#364 bwilson4web, Mar 6, 2017
    Last edited: Mar 6, 2017
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  5. bwilson4web

    bwilson4web i3 and Prime

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    A little math fun:
    • cost_per_mile = cost_per_gallon / miles_per_gallon
    • EV_cost_per_mile = cost_per_kWh / miles_per_kWh
    So we can the calculate the trip cost:
    • n%_gas_miles
    • 1 - n%_gas_miles
    Huntsville:
    model gas_price kWh_price MPG mi/kWh $gas/mi $kWh/mi
    1 BMW i3-REx $2.35 $0.11 39 3.4 $0.0603 $0.0324
    2 Prius Prime $1.97 $0.11 54 4.0 $0.0365 $0.0275


    Nashville:
    model gas_price kWh_price MPG mi/kWh $gas/mi $kWh/mi
    1 BMW i3-REx $2.25 $0.18 39 3.4 $0.0577 $0.0529
    2 Prius Prime $1.92 $0.18 54 4.0 $0.0356 $0.0450

    ChargePoint $0.85 for 6.6 kWh = $0.18/kWh
    Gas prices from gasbuddy.com​

    Well I wasn't expecting this:
    • BMW i3-REx is more efficient EV regardless of Huntsville or Nashville rates, slightly.
    • Prius Prime is more efficient EV in Huntsville but somewhat cheaper on gas in Nashville
    This suggests we should be able to make a table of gas and electric costs that defines parity for both cars. Then select the motive fuel/energy to minimize the cost per mile. It should be linear relationship for each vehicle.

    Bob Wilson
     
    #365 bwilson4web, Mar 7, 2017
    Last edited: Mar 8, 2017
  6. bwilson4web

    bwilson4web i3 and Prime

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    Got a nice e-mail from ChargePoint:

    Hi Robert,
    Just a heads up, your Toyota Complimentary Charging balance of $98.65 expires in 60 days. Any remaining Toyota Complimentary Charging balance will disappear at that time, and has no cash value. See full terms and conditions here.
    Don't worry, you can keep using your ChargePoint card or mobile app to charge your Prius Prime after your balance expires.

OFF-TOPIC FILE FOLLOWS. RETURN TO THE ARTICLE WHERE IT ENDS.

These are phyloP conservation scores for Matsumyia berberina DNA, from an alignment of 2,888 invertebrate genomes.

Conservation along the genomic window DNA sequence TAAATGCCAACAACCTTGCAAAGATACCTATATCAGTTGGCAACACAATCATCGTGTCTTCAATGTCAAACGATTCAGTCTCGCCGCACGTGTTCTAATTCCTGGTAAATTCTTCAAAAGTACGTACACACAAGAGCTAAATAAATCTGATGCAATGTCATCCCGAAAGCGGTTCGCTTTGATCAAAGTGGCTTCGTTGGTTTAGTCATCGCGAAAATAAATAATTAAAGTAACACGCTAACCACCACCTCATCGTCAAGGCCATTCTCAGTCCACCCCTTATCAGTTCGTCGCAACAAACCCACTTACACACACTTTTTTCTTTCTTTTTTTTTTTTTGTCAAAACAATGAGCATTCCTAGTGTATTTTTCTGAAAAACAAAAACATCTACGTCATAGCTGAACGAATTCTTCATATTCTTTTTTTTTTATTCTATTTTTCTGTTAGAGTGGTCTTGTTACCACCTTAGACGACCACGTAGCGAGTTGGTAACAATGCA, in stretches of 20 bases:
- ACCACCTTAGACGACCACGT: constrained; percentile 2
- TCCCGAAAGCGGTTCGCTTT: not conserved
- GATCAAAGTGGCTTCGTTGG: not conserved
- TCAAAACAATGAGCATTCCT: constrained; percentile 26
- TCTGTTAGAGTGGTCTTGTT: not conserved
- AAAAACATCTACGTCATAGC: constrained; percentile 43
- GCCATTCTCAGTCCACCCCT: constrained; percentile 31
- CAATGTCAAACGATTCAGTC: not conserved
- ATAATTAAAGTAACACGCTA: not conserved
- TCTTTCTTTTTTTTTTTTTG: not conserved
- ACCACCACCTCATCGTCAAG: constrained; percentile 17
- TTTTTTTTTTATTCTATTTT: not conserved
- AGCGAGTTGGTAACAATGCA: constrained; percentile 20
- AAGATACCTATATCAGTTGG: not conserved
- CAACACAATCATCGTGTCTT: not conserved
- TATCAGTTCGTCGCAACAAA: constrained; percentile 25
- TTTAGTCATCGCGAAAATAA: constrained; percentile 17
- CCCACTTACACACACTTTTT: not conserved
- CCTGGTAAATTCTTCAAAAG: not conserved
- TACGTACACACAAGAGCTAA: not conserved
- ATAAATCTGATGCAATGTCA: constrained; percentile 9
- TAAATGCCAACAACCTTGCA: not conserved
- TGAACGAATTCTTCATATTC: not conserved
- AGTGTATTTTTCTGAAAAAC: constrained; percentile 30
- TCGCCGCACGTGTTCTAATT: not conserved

We hope you're having fun driving in EV mode.
    Charge on,
    Team ChargePoint

    I charged the BMW i3-REx in Nashville.

    Bob Wilson

     
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  7. bisco

    bisco cookie crumbler

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    very nice of them to send out reminders.
     
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  8. bwilson4web

    bwilson4web i3 and Prime

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    I have to admit, driving the BMW i3-REx around town is a blast.

    Bob Wilson
     
  9. hill

    hill High Fiber Member

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    To blow through that $98 credit on our employee Chargepoint EVSE's - costing 28ยข/kWh, all i'd have to do is drive <20miles/day & i'd have all that $$ spent ... you can do it - easy peazy !

    .
     
  10. bwilson4web

    bwilson4web i3 and Prime

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    Electrical rate effect of BMW i3-REx, ~$20/month:
    [​IMG]
    • (20000 - (6440 + 1863)) / 10 ~= 1,670 miles / month
      • 6440 miles, when bought
      • 1863 miles, vacation 700 miles each way, 463 mile delivery
    • $20 / 1,200 mi ~= $0.017 per mile, out of pocket
      • $0.17 per 10 mile
      • $0.25 per 10 mile based on both free and home electrical costs (*)
      • $0.08 per 10 miles, free charging
      • ~1/3d free electrical miles
    • Charging just at home, estimated ~$60/month
    * - $0.10/kWh local Huntsville electrical rate

    Bob Wilson
     
  11. bwilson4web

    bwilson4web i3 and Prime

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    An opportunity missed.

    Saturday afternoon, I was running errands and stopped at Whole Foods. There were two families admiring a Tesla but no one around. So I backed in and plugged-in. Then I gave them a walk around and talk economics. One sat in the car and noticed the visibility and I'd opened the rear seat doors. I was thinking about giving some test drives but my wife was waiting at home.

    I regret not having the time to take them for a test ride. Unlike 2900 lbs, 168 hp, a test drive converts that into butt feel. Maybe another day.

    Bob Wilson
     
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  12. bwilson4web

    bwilson4web i3 and Prime

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    Source: The Electric BMW i3: Incorrect State Of Charge Readings Causing Problems For i3 Owners

    . . . look up service bulletins B61 20 16 and B61 20 17. These bulletins will instruct the dealers on how to correct the problem. You should also make sure you have software version 16-11-502 or later.